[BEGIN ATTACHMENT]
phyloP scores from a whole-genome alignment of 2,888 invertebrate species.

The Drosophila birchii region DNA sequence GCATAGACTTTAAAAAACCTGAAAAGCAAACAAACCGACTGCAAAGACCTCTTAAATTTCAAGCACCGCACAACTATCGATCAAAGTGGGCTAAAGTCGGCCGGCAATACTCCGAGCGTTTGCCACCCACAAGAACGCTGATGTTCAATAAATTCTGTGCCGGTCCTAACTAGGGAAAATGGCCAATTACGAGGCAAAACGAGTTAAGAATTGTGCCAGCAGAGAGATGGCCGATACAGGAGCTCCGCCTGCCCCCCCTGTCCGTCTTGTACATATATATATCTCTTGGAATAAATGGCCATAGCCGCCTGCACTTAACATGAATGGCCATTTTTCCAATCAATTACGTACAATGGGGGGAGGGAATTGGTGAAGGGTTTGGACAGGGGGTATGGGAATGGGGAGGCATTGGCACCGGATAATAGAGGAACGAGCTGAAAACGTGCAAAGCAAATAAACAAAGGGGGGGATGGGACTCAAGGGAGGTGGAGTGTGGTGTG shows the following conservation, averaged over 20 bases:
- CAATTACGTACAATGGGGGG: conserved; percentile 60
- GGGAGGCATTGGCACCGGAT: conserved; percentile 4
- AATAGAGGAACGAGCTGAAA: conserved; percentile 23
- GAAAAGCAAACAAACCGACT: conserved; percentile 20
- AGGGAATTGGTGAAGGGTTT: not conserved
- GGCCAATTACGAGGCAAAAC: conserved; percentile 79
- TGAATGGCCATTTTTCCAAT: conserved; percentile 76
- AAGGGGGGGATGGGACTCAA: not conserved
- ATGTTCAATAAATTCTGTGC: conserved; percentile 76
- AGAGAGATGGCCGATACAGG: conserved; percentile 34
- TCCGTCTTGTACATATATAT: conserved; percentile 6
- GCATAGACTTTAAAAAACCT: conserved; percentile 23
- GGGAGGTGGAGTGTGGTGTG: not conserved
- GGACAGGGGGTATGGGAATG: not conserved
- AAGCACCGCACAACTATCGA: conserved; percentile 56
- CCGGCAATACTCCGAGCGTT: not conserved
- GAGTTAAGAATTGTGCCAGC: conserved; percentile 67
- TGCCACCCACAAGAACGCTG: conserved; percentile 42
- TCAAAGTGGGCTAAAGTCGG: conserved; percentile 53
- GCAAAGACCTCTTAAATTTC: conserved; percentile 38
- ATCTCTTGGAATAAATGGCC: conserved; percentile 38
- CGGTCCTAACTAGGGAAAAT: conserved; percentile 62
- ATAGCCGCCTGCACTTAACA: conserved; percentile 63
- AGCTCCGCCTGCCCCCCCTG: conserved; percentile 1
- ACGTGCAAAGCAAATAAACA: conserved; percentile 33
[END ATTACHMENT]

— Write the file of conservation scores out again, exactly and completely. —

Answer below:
phyloP scores from a whole-genome alignment of 2,888 invertebrate species.

The Drosophila birchii region DNA sequence GCATAGACTTTAAAAAACCTGAAAAGCAAACAAACCGACTGCAAAGACCTCTTAAATTTCAAGCACCGCACAACTATCGATCAAAGTGGGCTAAAGTCGGCCGGCAATACTCCGAGCGTTTGCCACCCACAAGAACGCTGATGTTCAATAAATTCTGTGCCGGTCCTAACTAGGGAAAATGGCCAATTACGAGGCAAAACGAGTTAAGAATTGTGCCAGCAGAGAGATGGCCGATACAGGAGCTCCGCCTGCCCCCCCTGTCCGTCTTGTACATATATATATCTCTTGGAATAAATGGCCATAGCCGCCTGCACTTAACATGAATGGCCATTTTTCCAATCAATTACGTACAATGGGGGGAGGGAATTGGTGAAGGGTTTGGACAGGGGGTATGGGAATGGGGAGGCATTGGCACCGGATAATAGAGGAACGAGCTGAAAACGTGCAAAGCAAATAAACAAAGGGGGGGATGGGACTCAAGGGAGGTGGAGTGTGGTGTG shows the following conservation, averaged over 20 bases:
- CAATTACGTACAATGGGGGG: conserved; percentile 60
- GGGAGGCATTGGCACCGGAT: conserved; percentile 4
- AATAGAGGAACGAGCTGAAA: conserved; percentile 23
- GAAAAGCAAACAAACCGACT: conserved; percentile 20
- AGGGAATTGGTGAAGGGTTT: not conserved
- GGCCAATTACGAGGCAAAAC: conserved; percentile 79
- TGAATGGCCATTTTTCCAAT: conserved; percentile 76
- AAGGGGGGGATGGGACTCAA: not conserved
- ATGTTCAATAAATTCTGTGC: conserved; percentile 76
- AGAGAGATGGCCGATACAGG: conserved; percentile 34
- TCCGTCTTGTACATATATAT: conserved; percentile 6
- GCATAGACTTTAAAAAACCT: conserved; percentile 23
- GGGAGGTGGAGTGTGGTGTG: not conserved
- GGACAGGGGGTATGGGAATG: not conserved
- AAGCACCGCACAACTATCGA: conserved; percentile 56
- CCGGCAATACTCCGAGCGTT: not conserved
- GAGTTAAGAATTGTGCCAGC: conserved; percentile 67
- TGCCACCCACAAGAACGCTG: conserved; percentile 42
- TCAAAGTGGGCTAAAGTCGG: conserved; percentile 53
- GCAAAGACCTCTTAAATTTC: conserved; percentile 38
- ATCTCTTGGAATAAATGGCC: conserved; percentile 38
- CGGTCCTAACTAGGGAAAAT: conserved; percentile 62
- ATAGCCGCCTGCACTTAACA: conserved; percentile 63
- AGCTCCGCCTGCCCCCCCTG: conserved; percentile 1
- ACGTGCAAAGCAAATAAACA: conserved; percentile 33